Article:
Prison is, to Erdynast’s view, the perfect place to study moral development in particular, as it provides an opportunity to think critically about what brought the student to prison—on both a personal and a societal level—and to consider what they want to do next. Erdynast still remembers a student paper from that time, written for his course on the art of Picasso, that was titled “Beauty is a Bitch.” The student discussed the fraught nature of beauty: how something can be aesthetically pleasant even as it highlights suffering, pain, violence, and trauma, as in the context of Picasso’s paintings depicting the Spanish Civil War. The paper was an exploration of how the artist can also serve as an activist.
For Erdynast, these types of revelations are timeless. “It’s happening in Ukraine right now,” he says. “Art is one way people process traumatic experiences—through creating it, viewing it, and talking about it.”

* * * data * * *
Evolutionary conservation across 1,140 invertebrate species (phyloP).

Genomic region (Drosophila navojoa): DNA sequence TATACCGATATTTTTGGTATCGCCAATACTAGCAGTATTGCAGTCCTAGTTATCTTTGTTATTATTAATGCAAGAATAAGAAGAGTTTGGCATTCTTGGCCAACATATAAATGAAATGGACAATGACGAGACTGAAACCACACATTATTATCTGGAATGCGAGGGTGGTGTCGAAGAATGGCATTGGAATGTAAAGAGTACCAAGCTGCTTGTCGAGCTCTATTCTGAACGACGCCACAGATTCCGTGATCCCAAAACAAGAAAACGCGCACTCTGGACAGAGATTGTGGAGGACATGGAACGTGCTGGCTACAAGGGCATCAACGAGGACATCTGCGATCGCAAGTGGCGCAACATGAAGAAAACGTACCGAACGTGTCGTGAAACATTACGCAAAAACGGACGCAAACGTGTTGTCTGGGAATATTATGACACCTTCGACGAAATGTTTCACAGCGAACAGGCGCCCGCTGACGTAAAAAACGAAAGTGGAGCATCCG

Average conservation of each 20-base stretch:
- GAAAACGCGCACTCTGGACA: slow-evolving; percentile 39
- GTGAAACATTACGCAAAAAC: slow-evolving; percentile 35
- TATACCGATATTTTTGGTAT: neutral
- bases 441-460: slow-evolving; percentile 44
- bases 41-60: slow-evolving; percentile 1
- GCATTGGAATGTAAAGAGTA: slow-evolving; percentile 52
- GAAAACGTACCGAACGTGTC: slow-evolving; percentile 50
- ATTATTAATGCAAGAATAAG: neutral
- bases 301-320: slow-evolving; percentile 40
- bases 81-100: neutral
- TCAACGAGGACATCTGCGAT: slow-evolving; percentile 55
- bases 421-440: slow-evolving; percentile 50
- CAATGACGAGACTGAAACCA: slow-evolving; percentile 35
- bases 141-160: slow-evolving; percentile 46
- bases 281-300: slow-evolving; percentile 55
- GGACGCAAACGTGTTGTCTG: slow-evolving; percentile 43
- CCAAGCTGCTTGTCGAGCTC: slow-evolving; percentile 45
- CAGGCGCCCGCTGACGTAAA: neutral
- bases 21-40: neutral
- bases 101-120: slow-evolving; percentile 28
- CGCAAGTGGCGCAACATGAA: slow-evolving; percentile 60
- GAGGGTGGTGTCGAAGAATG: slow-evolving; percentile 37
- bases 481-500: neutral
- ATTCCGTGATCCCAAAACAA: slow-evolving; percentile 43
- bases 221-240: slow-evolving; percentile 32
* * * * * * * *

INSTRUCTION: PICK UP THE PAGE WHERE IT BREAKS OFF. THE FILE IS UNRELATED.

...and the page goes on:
Ongoing Dedication to Students and LA
Today, Erdynast continues his work at Antioch University. And as anyone who has spent time talking with him knows, he loves to refer to himself as the “senior member of the petrified faculty.” In some ways it’s true—he is among the oldest teachers at the campus. But it’s also ironic because as a teacher and consultant, he strives to stay in motion. He is always improving and evolving his courses, growing with the times, and incorporating what he learns from his students and colleagues.